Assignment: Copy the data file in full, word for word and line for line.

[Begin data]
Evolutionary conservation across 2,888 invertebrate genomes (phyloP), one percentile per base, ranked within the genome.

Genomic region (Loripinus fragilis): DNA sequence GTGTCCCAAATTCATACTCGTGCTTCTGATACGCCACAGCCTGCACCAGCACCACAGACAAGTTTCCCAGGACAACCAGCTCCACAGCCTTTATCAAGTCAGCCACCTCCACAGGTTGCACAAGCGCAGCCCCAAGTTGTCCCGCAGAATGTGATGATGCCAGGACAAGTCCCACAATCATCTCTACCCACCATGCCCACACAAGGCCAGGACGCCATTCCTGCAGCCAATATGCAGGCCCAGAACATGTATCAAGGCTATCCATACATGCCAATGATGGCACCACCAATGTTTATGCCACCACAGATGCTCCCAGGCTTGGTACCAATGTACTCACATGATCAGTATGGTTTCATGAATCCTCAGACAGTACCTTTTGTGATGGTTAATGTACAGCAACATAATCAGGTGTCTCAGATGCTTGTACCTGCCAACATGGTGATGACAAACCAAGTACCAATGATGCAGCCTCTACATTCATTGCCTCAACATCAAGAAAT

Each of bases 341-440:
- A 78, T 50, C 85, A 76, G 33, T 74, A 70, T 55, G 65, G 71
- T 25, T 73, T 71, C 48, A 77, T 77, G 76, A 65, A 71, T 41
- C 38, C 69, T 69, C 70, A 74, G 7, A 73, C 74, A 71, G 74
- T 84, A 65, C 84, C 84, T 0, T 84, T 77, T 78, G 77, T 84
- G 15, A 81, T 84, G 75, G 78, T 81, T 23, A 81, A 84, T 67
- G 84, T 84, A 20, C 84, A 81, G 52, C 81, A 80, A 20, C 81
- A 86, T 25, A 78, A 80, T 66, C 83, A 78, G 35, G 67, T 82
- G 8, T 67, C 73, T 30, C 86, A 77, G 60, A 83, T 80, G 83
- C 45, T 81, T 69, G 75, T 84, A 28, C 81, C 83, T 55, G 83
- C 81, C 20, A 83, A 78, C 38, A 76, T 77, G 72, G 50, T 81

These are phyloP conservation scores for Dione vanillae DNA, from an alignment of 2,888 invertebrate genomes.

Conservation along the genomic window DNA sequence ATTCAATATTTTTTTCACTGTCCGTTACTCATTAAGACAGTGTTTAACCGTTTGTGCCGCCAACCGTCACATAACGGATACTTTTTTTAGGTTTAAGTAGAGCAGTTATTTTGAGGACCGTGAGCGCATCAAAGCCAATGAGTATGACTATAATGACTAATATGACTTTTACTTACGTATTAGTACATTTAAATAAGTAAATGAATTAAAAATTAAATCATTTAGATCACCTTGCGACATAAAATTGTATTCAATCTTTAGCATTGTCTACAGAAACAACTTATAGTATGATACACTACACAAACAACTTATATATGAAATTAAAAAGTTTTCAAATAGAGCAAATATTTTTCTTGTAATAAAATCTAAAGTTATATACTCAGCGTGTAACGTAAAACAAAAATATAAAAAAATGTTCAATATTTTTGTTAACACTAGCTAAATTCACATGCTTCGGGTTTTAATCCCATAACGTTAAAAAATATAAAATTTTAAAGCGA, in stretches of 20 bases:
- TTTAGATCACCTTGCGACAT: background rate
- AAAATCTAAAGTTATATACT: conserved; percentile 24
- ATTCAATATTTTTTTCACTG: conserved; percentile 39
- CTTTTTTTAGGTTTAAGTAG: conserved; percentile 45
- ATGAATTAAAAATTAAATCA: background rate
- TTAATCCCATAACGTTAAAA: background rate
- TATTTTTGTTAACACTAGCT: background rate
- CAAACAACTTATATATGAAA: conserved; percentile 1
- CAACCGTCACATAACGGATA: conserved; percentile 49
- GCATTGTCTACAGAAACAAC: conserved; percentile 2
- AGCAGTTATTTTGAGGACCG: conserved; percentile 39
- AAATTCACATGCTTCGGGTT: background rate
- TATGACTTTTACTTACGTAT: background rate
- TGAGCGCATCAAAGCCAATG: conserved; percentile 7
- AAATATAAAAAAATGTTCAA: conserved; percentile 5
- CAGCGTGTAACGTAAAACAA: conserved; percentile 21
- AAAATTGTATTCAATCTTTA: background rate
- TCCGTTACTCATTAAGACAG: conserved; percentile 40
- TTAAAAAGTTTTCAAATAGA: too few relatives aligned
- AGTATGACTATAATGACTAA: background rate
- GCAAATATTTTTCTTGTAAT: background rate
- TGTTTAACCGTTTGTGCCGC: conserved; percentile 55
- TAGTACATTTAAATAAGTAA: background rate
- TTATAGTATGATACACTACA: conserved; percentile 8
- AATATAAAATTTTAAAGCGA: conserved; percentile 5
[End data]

Evolutionary conservation across 2,888 invertebrate genomes (phyloP), one percentile per base, ranked within the genome.

Genomic region (Loripinus fragilis): DNA sequence GTGTCCCAAATTCATACTCGTGCTTCTGATACGCCACAGCCTGCACCAGCACCACAGACAAGTTTCCCAGGACAACCAGCTCCACAGCCTTTATCAAGTCAGCCACCTCCACAGGTTGCACAAGCGCAGCCCCAAGTTGTCCCGCAGAATGTGATGATGCCAGGACAAGTCCCACAATCATCTCTACCCACCATGCCCACACAAGGCCAGGACGCCATTCCTGCAGCCAATATGCAGGCCCAGAACATGTATCAAGGCTATCCATACATGCCAATGATGGCACCACCAATGTTTATGCCACCACAGATGCTCCCAGGCTTGGTACCAATGTACTCACATGATCAGTATGGTTTCATGAATCCTCAGACAGTACCTTTTGTGATGGTTAATGTACAGCAACATAATCAGGTGTCTCAGATGCTTGTACCTGCCAACATGGTGATGACAAACCAAGTACCAATGATGCAGCCTCTACATTCATTGCCTCAACATCAAGAAAT

Each of bases 341-440:
- A 78, T 50, C 85, A 76, G 33, T 74, A 70, T 55, G 65, G 71
- T 25, T 73, T 71, C 48, A 77, T 77, G 76, A 65, A 71, T 41
- C 38, C 69, T 69, C 70, A 74, G 7, A 73, C 74, A 71, G 74
- T 84, A 65, C 84, C 84, T 0, T 84, T 77, T 78, G 77, T 84
- G 15, A 81, T 84, G 75, G 78, T 81, T 23, A 81, A 84, T 67
- G 84, T 84, A 20, C 84, A 81, G 52, C 81, A 80, A 20, C 81
- A 86, T 25, A 78, A 80, T 66, C 83, A 78, G 35, G 67, T 82
- G 8, T 67, C 73, T 30, C 86, A 77, G 60, A 83, T 80, G 83
- C 45, T 81, T 69, G 75, T 84, A 28, C 81, C 83, T 55, G 83
- C 81, C 20, A 83, A 78, C 38, A 76, T 77, G 72, G 50, T 81

These are phyloP conservation scores for Dione vanillae DNA, from an alignment of 2,888 invertebrate genomes.

Conservation along the genomic window DNA sequence ATTCAATATTTTTTTCACTGTCCGTTACTCATTAAGACAGTGTTTAACCGTTTGTGCCGCCAACCGTCACATAACGGATACTTTTTTTAGGTTTAAGTAGAGCAGTTATTTTGAGGACCGTGAGCGCATCAAAGCCAATGAGTATGACTATAATGACTAATATGACTTTTACTTACGTATTAGTACATTTAAATAAGTAAATGAATTAAAAATTAAATCATTTAGATCACCTTGCGACATAAAATTGTATTCAATCTTTAGCATTGTCTACAGAAACAACTTATAGTATGATACACTACACAAACAACTTATATATGAAATTAAAAAGTTTTCAAATAGAGCAAATATTTTTCTTGTAATAAAATCTAAAGTTATATACTCAGCGTGTAACGTAAAACAAAAATATAAAAAAATGTTCAATATTTTTGTTAACACTAGCTAAATTCACATGCTTCGGGTTTTAATCCCATAACGTTAAAAAATATAAAATTTTAAAGCGA, in stretches of 20 bases:
- TTTAGATCACCTTGCGACAT: background rate
- AAAATCTAAAGTTATATACT: conserved; percentile 24
- ATTCAATATTTTTTTCACTG: conserved; percentile 39
- CTTTTTTTAGGTTTAAGTAG: conserved; percentile 45
- ATGAATTAAAAATTAAATCA: background rate
- TTAATCCCATAACGTTAAAA: background rate
- TATTTTTGTTAACACTAGCT: background rate
- CAAACAACTTATATATGAAA: conserved; percentile 1
- CAACCGTCACATAACGGATA: conserved; percentile 49
- GCATTGTCTACAGAAACAAC: conserved; percentile 2
- AGCAGTTATTTTGAGGACCG: conserved; percentile 39
- AAATTCACATGCTTCGGGTT: background rate
- TATGACTTTTACTTACGTAT: background rate
- TGAGCGCATCAAAGCCAATG: conserved; percentile 7
- AAATATAAAAAAATGTTCAA: conserved; percentile 5
- CAGCGTGTAACGTAAAACAA: conserved; percentile 21
- AAAATTGTATTCAATCTTTA: background rate
- TCCGTTACTCATTAAGACAG: conserved; percentile 40
- TTAAAAAGTTTTCAAATAGA: too few relatives aligned
- AGTATGACTATAATGACTAA: background rate
- GCAAATATTTTTCTTGTAAT: background rate
- TGTTTAACCGTTTGTGCCGC: conserved; percentile 55
- TAGTACATTTAAATAAGTAA: background rate
- TTATAGTATGATACACTACA: conserved; percentile 8
- AATATAAAATTTTAAAGCGA: conserved; percentile 5